Matthias Pintscher (Andrea Medici/Andrea Medici)

The National Symphony Orchestra has had several music directors — including its current one, Christoph Eschenbach — who were performers before they were conductors. If we can embrace a cellist-conductor, or a pianist-conductor, then a composer-conductor shouldn’t be an anomaly.

Yet artists who do more than one thing are often dogged by the suspicion that they are not as good at one thing as they are at the other. Matthias Pintscher, 44, is one of Germany’s leading and most prolific composers. So it was striking on Thursday night, when he made his debut with the NSO, to see that he can also hold his own when he conducts.

Pintscher has already demonstrated his conducting prowess in this region, having led, for instance, a concert at the National Orchestral Institute in 2011, which I didn’t attend but which according to some who did was a highlight of that year. Still, the NSO’s model of a composer-conductor is John Adams, who is definitely a composer first.

Adams, in some of his past NSO appearances, has filled a quasi-curatorial function, juxtaposing contemporary music and works of personal significance in programs he helped assemble. Pintscher, by contrast, led a more straightforward subscription concert of non-contemporary French works, with a suite from Fauré’s “Pelléas et Mélisande” in the first half and Ravel’s complete “Daphnis et Chloé” in the second half, albeit with a violin concerto of his own, called “Mar’eh,” between the two.

Eschenbach, certainly, holds Pintscher in high regard. He began the first subscription program of his NSO tenure with the composer’s 25-minute “Herodiade-Fragmente,” sending a signal about his commitment to new music that he hasn’t quite followed through on. Pintscher is still not that well-known in Washington, though, and his program wasn’t calculated to draw audiences; the auditorium was not well-filled. Those who attended were rewarded with an intriguing evening in which the composer and conductor seemed to vie with each other for attention: the composer as creator of a major work, the conductor as someone with the ability to lead a professional orchestra in challenging repertoire. It’s sad, but on some level true, that in order to prove himself, a composer-conductor like Pintscher has to show that he can do well in works from the canon, rather than treating the audience to a program of more unusual pieces (a la John Adams or Oliver Knussen).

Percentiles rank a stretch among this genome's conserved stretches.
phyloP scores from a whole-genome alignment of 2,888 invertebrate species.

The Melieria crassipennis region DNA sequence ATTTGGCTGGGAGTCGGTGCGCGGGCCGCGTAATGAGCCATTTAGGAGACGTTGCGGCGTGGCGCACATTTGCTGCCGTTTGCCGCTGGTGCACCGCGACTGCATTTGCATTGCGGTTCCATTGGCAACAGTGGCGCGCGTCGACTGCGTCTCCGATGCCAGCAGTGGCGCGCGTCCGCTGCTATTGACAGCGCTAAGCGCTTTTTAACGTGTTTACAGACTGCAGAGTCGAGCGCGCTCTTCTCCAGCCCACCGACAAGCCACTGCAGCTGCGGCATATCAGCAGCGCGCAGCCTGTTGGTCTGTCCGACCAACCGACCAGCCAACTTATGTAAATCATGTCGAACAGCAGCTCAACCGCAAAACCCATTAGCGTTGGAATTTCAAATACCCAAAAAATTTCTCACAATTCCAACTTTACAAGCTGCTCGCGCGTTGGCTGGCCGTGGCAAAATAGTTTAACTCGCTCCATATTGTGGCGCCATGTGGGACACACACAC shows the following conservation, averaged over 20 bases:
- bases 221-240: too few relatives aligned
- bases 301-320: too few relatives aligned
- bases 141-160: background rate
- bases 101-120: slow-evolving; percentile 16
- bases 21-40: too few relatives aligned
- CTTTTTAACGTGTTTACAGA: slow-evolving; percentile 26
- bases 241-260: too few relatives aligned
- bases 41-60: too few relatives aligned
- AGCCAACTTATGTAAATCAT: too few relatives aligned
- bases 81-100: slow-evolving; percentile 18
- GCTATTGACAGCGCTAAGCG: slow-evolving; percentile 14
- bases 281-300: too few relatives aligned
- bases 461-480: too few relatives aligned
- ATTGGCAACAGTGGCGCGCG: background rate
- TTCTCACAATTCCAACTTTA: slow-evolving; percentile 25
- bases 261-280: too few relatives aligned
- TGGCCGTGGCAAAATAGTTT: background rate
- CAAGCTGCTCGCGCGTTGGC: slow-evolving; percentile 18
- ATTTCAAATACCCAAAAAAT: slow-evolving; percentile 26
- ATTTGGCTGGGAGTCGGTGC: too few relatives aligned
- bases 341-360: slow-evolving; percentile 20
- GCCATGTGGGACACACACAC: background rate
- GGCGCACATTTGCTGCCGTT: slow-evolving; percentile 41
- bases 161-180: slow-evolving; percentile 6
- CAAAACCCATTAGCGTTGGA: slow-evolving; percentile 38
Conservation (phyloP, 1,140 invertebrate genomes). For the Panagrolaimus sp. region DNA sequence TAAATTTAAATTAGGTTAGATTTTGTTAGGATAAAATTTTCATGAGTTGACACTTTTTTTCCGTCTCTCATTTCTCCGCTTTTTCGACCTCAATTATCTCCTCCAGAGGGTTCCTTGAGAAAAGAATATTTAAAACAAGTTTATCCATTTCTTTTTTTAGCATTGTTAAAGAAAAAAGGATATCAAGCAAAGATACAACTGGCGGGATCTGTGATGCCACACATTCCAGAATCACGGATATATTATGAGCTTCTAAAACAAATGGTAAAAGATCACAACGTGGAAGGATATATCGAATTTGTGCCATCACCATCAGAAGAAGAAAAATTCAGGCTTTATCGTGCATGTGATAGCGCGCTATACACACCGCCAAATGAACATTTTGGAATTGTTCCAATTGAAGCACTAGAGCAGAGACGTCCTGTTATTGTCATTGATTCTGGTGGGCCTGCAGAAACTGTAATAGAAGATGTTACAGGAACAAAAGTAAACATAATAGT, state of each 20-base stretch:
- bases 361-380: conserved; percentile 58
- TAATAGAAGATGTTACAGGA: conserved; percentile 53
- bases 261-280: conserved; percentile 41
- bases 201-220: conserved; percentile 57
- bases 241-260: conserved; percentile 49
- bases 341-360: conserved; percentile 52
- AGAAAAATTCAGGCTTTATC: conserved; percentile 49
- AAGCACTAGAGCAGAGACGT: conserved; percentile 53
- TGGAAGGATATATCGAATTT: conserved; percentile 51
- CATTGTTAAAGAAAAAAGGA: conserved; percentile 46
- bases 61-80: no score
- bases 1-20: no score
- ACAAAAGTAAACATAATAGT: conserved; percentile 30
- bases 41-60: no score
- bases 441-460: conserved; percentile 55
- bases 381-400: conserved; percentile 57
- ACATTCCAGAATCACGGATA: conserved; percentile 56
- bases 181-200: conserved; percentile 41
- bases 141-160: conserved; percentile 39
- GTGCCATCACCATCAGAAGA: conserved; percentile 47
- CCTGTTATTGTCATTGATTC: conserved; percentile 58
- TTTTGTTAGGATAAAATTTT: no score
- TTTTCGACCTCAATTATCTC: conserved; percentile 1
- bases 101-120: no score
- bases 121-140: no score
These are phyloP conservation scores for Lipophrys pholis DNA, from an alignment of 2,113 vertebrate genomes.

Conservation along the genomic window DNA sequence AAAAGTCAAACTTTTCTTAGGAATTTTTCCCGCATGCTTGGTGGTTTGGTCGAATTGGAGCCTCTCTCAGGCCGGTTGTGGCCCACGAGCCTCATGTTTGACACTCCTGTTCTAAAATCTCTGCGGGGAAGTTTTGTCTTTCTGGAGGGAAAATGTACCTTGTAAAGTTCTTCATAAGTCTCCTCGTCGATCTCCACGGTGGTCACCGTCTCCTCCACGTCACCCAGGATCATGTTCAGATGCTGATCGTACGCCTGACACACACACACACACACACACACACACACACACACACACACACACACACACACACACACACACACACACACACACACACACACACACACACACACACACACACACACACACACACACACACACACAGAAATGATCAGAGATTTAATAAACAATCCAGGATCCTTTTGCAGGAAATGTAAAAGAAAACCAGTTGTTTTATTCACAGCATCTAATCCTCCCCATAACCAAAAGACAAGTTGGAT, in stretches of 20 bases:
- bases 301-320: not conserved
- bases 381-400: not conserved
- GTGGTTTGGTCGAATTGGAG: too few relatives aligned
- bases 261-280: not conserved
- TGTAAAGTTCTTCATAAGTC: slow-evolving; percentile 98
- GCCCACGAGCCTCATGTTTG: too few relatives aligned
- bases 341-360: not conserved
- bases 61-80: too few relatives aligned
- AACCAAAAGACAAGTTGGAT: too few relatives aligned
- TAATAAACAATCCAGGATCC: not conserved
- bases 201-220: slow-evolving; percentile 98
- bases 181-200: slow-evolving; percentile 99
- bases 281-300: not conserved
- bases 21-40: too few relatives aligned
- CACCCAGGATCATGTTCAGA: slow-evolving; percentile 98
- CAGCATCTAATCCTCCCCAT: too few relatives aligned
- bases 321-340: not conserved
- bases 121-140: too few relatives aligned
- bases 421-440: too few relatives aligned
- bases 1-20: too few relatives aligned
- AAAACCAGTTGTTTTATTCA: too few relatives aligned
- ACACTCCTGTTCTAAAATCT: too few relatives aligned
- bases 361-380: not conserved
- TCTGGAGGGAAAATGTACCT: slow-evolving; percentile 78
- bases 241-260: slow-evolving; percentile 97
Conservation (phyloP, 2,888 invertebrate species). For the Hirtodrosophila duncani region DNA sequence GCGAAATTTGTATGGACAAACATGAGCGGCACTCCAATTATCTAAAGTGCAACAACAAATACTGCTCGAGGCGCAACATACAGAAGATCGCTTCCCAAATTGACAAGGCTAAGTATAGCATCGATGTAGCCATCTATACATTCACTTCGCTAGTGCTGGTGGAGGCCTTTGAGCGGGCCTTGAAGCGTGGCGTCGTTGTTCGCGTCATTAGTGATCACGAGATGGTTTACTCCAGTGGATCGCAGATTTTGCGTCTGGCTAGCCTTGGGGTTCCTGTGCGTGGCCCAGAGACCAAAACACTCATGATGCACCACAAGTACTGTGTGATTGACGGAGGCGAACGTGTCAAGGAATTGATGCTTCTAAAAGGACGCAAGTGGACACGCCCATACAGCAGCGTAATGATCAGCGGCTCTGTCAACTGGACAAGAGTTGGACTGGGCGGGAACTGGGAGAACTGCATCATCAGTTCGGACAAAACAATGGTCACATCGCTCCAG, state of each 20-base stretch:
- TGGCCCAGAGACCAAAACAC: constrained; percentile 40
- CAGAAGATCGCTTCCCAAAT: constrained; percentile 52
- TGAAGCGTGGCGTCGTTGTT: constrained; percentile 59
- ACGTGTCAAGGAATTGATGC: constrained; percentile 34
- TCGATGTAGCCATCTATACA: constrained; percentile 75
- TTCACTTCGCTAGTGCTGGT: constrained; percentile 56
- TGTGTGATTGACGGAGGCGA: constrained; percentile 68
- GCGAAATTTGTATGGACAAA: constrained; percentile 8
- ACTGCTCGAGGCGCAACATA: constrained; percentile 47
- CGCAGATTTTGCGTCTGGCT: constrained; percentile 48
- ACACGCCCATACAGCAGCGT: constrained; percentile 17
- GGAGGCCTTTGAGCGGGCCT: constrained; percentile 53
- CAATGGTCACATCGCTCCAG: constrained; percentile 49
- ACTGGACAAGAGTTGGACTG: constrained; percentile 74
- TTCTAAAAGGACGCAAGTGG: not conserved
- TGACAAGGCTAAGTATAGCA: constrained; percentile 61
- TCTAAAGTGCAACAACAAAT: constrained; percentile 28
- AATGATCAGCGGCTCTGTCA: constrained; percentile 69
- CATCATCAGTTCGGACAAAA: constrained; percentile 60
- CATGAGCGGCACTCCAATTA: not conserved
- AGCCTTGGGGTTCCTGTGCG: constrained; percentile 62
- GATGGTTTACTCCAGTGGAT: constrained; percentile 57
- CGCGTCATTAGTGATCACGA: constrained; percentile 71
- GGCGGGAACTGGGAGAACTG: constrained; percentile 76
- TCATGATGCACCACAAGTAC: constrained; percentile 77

The concerto was not, in fact, the highlight of the program, despite a committed performance from Karen Gomyo, who bravely made her debut with the orchestra in this unfamiliar work. Hearing it, to me, underlined the challenges that large-scale pieces can pose to young composers: The piece was so assiduously big and earnest, juxtaposing different timbres and colors — little saffron-threads of breathy sound, filled with harmonics and double-tonguings — that it lacked some of the quality of acute observation and engagement that I got from the work in, for example, a composer portrait devoted to Pintscher at the Phillips Collection in 2012. It’s an able and impressive piece, sending Gomyo, who is capable of fine sound, fingering in nervous skitters across the strings and finally dying out with the windy sound of tuneless breath, a bow scraping not strings, but the wood of the violin. But I was less taken with it than I’ve been with other Pintscher pieces, however glad I was that the orchestra committed to showcasing the work of an important artist.

Opening with the Fauré could be taken as a sign of seriousness as well. It’s an unflashy and delicate piece, unlike the bombastic curtain-raisers of tradition, and Pintscher led it with graceful restraint. It was the “Daphnis et Chloé” that really got my attention, and that, in part, because of its moments of pure, earthy fun. Ravel’s ballet is long, filled (as is the composer’s wont) with solo textures that reflected off Pintscher’s music, and the NSO’s winds still sound as if they’re struggling in places. But Pintscher dug into the big moments with a kind of down-to-earth delight.

Deserving of praise was the Washington Master Chorale, which was only founded in 2010 and which mustered a warm sound in the choral parts that helped unify this piece and make it a highlight of the evening.

Still: The orchestra world is looking for new solutions and new models. In an ideal world, when someone arrives onstage who has something to say about music, it would be nice to explore the new, rather than test them, yet again, on their mastery of the old.

The program repeats Friday and Saturday at 8 pm.